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Have you ever proofread another person's writing? Editing a passage is not a grammar test. Likewise, editing is not a writing test. The ACT English section tests your editing skills. Guess what? All of the correct answers are printed in your test booklet! You just have to eliminate the wrong answers. Can you identify and correct mistakes in grammar and punctuation? Yes, you are left with the correct answer after recognizing the three wrong answers. I will teach you the types of questions asked about grammar and punctuation. Can you improve the organization and style of a passage? Yes, you are left with the correct answer after recognizing the three wrong answers. I will teach you the types of questions asked in improving the organization and style of a passage. The best way to score as many correct points as possible is by applying these test taking strategies. Let’s roll up our sleeves and get started.
The ACT math test is not like your math class tests. There are 60 questions to answer in 60 minutes. Getting your personal best score involves learning the content and the test taking strategies. I will teach the content you need to know; and not any extra content! There are 33 algebra questions, 23 geometry questions, and 4 trigonometry questions. Learning and effectively using ACT math specific test taking strategies are CRITICAL to achieving your personal best score. I will teach you how to work all of the problems you KNOW how to do first. Next, you will work the problems you THINK you know how to do. You will try the problems you do not know how to do with the remaining time. Remember every question is worth one point! Accuracy, not speed, produces the highest score.
Since the ACT reading section has the word "reading" in the title you would expect to approach this test just like you would in school. Wrong! Your goal is not to understand what you read. Your goal is not to take time to think about what you read. Your goal is to get as many points as possible in 35 minutes. Now that you understand your primary goal, how do you do it? The ACT reading test has 4 passages, always in the same order: prose fiction, social sciences, humanities, natural sciences. You will learn the best order for YOU to work the passages. Your decision will be based on the type and content of the passage AND on the type and number of the questions for the passage. You will also learn to recognize the specific kinds of WRONG answers used over and over. Never, never, never pick the correct answer on the ACT reading test; eliminate the wrong answers. Why? Often, the credited response (the answer that earns you the point) is the LEAST wrong answer.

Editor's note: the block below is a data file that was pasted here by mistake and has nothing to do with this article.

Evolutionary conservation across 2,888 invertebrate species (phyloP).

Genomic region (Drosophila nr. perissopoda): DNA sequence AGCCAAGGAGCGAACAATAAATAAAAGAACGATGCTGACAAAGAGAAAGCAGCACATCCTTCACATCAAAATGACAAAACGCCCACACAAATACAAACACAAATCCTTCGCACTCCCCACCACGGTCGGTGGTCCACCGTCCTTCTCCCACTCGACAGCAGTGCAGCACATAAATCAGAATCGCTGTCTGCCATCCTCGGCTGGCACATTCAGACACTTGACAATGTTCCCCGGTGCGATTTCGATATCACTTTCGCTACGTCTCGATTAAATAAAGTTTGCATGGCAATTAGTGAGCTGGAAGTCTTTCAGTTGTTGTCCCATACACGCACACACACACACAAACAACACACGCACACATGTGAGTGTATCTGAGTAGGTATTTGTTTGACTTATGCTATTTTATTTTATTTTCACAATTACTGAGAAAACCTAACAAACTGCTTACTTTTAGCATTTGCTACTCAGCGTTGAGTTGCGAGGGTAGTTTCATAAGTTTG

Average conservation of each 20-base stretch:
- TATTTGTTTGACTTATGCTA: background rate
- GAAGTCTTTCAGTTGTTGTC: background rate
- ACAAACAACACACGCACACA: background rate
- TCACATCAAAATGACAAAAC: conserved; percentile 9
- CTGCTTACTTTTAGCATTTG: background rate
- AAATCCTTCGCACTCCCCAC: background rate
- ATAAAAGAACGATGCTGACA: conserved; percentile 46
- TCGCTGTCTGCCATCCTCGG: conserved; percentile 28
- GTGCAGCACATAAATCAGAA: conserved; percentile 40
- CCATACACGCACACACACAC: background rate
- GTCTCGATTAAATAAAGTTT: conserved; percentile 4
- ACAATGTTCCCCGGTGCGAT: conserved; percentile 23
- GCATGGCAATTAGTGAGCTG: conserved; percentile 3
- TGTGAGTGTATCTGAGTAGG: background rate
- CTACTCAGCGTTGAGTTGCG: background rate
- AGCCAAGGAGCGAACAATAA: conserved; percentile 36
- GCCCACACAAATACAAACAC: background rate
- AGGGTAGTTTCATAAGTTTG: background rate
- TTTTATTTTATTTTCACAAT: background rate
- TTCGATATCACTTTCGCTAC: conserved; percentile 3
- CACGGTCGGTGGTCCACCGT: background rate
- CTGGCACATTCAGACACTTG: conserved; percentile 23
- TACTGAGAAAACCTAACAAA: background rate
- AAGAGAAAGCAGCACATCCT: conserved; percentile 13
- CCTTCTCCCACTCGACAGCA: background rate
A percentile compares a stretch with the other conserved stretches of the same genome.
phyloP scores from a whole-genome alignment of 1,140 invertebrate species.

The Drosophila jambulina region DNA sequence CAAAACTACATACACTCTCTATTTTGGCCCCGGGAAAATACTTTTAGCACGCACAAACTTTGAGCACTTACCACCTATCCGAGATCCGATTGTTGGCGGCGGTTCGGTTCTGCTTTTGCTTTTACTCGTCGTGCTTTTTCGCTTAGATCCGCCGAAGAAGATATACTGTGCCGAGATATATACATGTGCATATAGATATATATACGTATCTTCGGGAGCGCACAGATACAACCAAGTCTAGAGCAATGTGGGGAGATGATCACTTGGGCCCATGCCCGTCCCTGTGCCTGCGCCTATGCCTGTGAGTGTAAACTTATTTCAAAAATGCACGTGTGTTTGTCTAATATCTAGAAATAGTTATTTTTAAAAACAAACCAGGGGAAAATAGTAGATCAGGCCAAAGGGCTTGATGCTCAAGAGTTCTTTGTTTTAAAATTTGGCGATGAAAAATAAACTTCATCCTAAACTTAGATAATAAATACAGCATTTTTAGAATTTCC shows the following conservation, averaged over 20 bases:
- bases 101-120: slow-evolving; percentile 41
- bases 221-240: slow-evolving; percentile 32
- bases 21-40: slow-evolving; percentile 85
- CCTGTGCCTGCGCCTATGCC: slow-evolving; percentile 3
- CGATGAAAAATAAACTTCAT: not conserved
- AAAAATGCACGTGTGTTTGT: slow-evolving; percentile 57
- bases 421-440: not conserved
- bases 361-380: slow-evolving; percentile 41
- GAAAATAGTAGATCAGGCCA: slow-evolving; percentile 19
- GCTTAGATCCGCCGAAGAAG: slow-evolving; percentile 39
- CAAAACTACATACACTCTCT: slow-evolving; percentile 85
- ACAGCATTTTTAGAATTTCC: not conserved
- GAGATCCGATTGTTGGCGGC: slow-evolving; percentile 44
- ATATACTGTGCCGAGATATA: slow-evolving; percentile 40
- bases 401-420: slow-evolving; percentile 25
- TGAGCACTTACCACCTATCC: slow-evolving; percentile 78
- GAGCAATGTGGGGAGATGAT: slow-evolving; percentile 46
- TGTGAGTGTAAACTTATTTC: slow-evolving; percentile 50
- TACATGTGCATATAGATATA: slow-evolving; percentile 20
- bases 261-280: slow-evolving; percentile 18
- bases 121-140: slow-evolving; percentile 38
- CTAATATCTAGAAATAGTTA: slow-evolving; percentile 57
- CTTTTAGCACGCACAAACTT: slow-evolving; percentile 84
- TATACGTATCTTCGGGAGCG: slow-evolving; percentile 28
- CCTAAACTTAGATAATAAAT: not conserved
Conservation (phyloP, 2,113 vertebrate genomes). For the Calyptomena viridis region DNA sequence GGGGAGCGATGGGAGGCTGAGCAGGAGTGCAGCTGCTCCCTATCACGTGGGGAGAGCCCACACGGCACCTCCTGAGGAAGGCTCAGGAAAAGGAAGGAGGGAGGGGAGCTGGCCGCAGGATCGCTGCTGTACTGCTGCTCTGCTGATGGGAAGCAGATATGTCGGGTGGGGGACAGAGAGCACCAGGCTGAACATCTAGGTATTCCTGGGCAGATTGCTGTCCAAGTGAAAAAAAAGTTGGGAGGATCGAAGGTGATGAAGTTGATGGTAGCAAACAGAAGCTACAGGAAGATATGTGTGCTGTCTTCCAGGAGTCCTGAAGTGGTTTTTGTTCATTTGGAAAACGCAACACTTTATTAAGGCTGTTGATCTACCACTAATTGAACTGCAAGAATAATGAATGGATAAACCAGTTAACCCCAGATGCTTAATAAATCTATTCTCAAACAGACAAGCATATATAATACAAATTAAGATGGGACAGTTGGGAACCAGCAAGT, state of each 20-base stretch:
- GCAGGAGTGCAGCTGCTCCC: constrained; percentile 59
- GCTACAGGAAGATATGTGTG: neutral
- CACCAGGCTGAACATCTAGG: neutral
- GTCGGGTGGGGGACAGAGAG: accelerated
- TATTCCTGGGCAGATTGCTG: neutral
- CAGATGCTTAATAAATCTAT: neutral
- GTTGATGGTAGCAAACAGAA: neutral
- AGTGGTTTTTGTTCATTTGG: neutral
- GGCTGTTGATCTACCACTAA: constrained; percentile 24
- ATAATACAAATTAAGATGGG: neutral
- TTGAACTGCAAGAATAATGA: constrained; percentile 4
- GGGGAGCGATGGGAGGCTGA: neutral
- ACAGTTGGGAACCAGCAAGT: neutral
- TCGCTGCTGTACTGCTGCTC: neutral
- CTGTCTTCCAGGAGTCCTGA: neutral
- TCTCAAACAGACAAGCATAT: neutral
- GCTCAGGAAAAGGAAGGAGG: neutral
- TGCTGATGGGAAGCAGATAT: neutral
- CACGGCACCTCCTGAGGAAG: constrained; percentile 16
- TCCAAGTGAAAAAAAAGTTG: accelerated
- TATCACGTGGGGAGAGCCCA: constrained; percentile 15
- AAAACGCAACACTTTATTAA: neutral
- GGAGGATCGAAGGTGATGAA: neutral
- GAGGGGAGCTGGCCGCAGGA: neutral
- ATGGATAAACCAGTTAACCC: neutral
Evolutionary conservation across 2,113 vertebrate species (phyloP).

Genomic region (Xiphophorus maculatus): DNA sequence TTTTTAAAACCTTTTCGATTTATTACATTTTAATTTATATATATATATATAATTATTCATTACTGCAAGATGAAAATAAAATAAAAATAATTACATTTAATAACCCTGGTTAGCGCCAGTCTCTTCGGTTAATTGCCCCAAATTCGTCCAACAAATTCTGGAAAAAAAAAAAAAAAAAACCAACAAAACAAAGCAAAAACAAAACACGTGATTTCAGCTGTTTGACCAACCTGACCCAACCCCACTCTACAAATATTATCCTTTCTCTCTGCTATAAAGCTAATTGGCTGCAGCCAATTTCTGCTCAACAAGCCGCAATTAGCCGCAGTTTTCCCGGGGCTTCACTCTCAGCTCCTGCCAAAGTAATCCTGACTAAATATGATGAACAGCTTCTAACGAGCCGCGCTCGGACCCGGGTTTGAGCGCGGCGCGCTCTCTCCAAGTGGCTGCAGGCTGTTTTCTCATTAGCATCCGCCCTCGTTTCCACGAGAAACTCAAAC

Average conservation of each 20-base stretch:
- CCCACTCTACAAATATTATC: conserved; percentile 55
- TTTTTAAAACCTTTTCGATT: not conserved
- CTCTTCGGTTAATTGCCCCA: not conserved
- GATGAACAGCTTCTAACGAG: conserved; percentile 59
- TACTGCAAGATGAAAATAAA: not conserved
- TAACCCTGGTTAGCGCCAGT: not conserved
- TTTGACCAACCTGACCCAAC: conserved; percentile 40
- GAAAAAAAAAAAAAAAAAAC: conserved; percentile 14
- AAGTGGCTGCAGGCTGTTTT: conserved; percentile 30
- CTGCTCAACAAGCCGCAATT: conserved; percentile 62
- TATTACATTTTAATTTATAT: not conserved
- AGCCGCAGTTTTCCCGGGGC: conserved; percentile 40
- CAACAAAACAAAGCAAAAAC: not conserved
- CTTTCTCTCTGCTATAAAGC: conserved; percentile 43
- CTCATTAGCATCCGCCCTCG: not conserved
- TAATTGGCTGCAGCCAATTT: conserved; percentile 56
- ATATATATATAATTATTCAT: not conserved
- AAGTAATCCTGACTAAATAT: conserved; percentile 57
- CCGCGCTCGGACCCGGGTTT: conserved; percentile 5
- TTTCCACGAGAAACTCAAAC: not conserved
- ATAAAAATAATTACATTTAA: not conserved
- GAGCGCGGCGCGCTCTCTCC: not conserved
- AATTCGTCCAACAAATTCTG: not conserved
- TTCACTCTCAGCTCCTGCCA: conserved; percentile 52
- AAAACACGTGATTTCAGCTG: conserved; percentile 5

Have you ever taken an open book test? All the information you need is in front of you; all you have to do is figure out how to use the information properly. The ACT Science section is an open book test. You do not need any outside information, not even outside science information! Therefore, the ACT science section is a reading comprehension test. I will teach you how to use the information in the passages to answer the questions correctly in the time you are given. The Data Representation part has 3 passages/5 questions per passage. You will learn how to make reading charts and graphs a breeze. The Research Summaries part has 3 passages/6 questions per passage. You will learn how to analyze experiments. All experiments have the same pieces. The Conflicting Viewpoints part has 1 passage/7 questions. You will learn how to explain why Scientist 1 disagrees with Scientist 2.
I am a very patient but focused tutor. I have over 140 hours of ADD/ADHD tutoring experience. I design every tutoring session around the specific needs and goals of each student. Why? Each student learns differently. Each student has a unique personality. Learning should be effective and efficient. Learning should be fun and spontaneous within a flexible structure. The student and I work as a team to achieve short term, medium term, and long term benchmarks. Success is measured by smiling faces as each goal is met.
Most students are required to study the same algebra skills. In contrast, the way each student learns algebra is unique. In fact, the same student even learns individual algebra skills in various ways. Therefore, I begin by assessing which skill(s) the student has not mastered. I listen to the student as they explain their thought process in solving each problem type. With this knowledge, I can design and implement a plan for the student to successfully master each math skill. Perhaps even more importantly, this method teaches the student how to do math.
Since the ASVAB is a standardized test it is predictable. The test authors must test the same material (standardized) in a limited number of ways (predictable). Therefore, knowing the specific test-taking strategies for each section is just as important as knowing the content. I taught for The Princeton Review in graduate school. They do the best job in presenting both the test-taking strategies AND the content. I use their materials to tutor for the ASVAB.